Playwright and scriptwriter Ming Ho takes on 10 questions and reveals the unlikeliest of Josephs you ever did hear…!
I love a show that completely takes you by surprise and the aural adventure (plus snacks!) of Citizens of Nowhere? – a show commissioned and produced by Chinese Arts Now – did just that, lingering long in the mind. So I thought I’d invite writer Ming Ho to speak a little about that show, and much more besides:
“Getting to work with the lovely cast, Jennifer Lim, Siu Hun Li (who inspired the character of Jun in the play!), and Pik-Sen Lim, a rare East Asian face on TV when I was growing up.”
Where were you 10 years ago?
In the wilderness. Having started out as a script editor in TV drama and moved into scriptwriting, I’d had a solid few years working on long-running series (Eastenders, Casualty etc), but my mum had been developing symptoms of dementia for probably over a decade, and her needs became pressing; as an only child with no other immediate family, I found myself spending more and more time supporting her, shuttling back and forth from our family home to my flat in London, and eventually having to arrange residential care for her and sell the house. She’s been in care for 8 years now in two different homes and is at a very advanced stage. In 2013, I started a blog about our experiences, Dementia Just Ain’t Sexy, and have since become heavily involved in campaigning re dementia and carer issues, sitting on the Carers Advisory Panel of Dementia Carers Count and the Advisory Board of Raising Films.
I never consciously withdrew from TV writing, but fell out of circulation on the long-runners, and that year of 2009 also had major surgery that I’d been putting off for some time, due to mum’s condition. I kept up contact with the business through involvement with the Writers’ Guild, sitting on the TV Committee and Executive Council, and being Deputy Chair from 2012-14. It was a traumatic time, but arguably, with hindsight, it has given me pause for thought about the kind of work I really want to do. I’ve realised that autonomy and truthfulness of content are the drivers for me and have since been focusing on original work for stage, screen, and radio.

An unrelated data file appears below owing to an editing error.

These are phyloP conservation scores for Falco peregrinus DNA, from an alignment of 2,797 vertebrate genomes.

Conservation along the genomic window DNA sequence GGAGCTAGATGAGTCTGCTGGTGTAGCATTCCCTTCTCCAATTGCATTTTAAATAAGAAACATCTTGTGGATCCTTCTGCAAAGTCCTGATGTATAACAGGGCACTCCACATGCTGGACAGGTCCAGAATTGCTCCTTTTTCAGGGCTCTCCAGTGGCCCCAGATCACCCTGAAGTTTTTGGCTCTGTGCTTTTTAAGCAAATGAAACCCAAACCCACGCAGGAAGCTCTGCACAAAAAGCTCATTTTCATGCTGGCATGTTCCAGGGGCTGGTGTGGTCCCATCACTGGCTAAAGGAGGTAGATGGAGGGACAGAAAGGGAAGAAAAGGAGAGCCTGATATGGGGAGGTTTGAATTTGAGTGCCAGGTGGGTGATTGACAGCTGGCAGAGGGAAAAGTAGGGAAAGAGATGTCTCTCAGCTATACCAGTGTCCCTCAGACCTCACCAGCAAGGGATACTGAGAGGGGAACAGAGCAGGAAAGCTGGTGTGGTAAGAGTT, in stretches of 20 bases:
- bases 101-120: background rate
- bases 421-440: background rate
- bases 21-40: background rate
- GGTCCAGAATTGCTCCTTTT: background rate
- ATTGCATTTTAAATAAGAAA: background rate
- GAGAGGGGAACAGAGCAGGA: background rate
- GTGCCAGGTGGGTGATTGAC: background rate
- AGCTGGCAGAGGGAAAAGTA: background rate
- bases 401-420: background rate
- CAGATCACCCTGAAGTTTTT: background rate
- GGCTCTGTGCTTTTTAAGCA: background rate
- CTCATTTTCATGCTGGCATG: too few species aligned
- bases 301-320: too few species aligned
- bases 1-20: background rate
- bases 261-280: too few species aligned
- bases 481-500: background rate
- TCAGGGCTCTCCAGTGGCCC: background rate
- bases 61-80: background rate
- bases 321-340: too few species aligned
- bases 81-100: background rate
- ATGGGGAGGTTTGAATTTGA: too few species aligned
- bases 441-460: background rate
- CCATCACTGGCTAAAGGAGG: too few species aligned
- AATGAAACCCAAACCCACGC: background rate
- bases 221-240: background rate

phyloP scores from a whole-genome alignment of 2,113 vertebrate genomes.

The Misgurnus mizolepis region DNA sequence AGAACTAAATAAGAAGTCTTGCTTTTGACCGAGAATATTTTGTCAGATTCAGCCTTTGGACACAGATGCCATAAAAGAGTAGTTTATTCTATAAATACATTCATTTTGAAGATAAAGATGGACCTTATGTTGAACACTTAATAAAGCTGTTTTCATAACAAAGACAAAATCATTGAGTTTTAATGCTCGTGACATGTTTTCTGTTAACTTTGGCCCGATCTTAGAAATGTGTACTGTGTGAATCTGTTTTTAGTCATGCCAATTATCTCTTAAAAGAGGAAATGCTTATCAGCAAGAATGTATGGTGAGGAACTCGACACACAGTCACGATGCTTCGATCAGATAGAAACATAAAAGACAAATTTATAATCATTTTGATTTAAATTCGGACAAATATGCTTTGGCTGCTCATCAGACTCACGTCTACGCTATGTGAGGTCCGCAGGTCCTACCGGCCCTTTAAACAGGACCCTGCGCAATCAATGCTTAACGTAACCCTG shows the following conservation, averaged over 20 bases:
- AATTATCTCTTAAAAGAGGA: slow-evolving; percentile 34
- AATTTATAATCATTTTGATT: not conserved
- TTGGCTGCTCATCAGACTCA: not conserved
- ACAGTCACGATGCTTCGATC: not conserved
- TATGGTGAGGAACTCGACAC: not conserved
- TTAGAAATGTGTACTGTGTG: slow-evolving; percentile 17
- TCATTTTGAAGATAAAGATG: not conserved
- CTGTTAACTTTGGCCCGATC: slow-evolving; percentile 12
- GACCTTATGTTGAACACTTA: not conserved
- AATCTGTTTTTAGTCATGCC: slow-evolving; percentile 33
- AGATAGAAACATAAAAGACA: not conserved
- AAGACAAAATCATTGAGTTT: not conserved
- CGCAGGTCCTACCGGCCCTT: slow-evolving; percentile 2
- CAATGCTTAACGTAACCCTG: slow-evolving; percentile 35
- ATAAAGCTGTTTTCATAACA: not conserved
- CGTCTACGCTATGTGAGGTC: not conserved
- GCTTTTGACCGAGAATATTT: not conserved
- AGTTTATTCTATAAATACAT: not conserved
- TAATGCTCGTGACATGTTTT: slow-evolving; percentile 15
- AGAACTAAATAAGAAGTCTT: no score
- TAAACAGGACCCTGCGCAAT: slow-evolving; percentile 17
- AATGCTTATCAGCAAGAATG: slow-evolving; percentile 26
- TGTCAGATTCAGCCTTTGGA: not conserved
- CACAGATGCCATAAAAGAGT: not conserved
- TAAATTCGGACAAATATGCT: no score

Best show you’ve seen in the last 10 years?
Not keen on ranking (horses for courses!), but probably Emilia at the Globe, for sheer joyous impact – caught it by chance one Saturday matinee via Twitter word of mouth, & loved it so much I booked instantly to go back for the last night there, because I knew it would be historic. As much a battle cry as a piece of theatre – moving, entertaining, thought-provoking: what more could you want?
What has been your professional highlight of the last 10 years?
Winning the WGGB award for my BBC Radio 4 play, The Things We Never Said because it was such as personal project for me, based on my experience with my mum (as above), who now doesn’t know me at all. The play never explicitly mentions dementia and there’s no doddery “old lady”; it’s a non-linear, impressionistic exploration of the emotional, psychological and philosophical challenges of maintaining a relationship with the person who has been closest to you, when that person knows only the present moment. Who are you, when all shared memory is gone? How do you know whom you love? I’ve blogged about it here. As a listener said to me, it’s really a play about love. I originally wrote it on spec for theatre, but it got picked up for radio first, so I’m still hoping it will have a full stage production…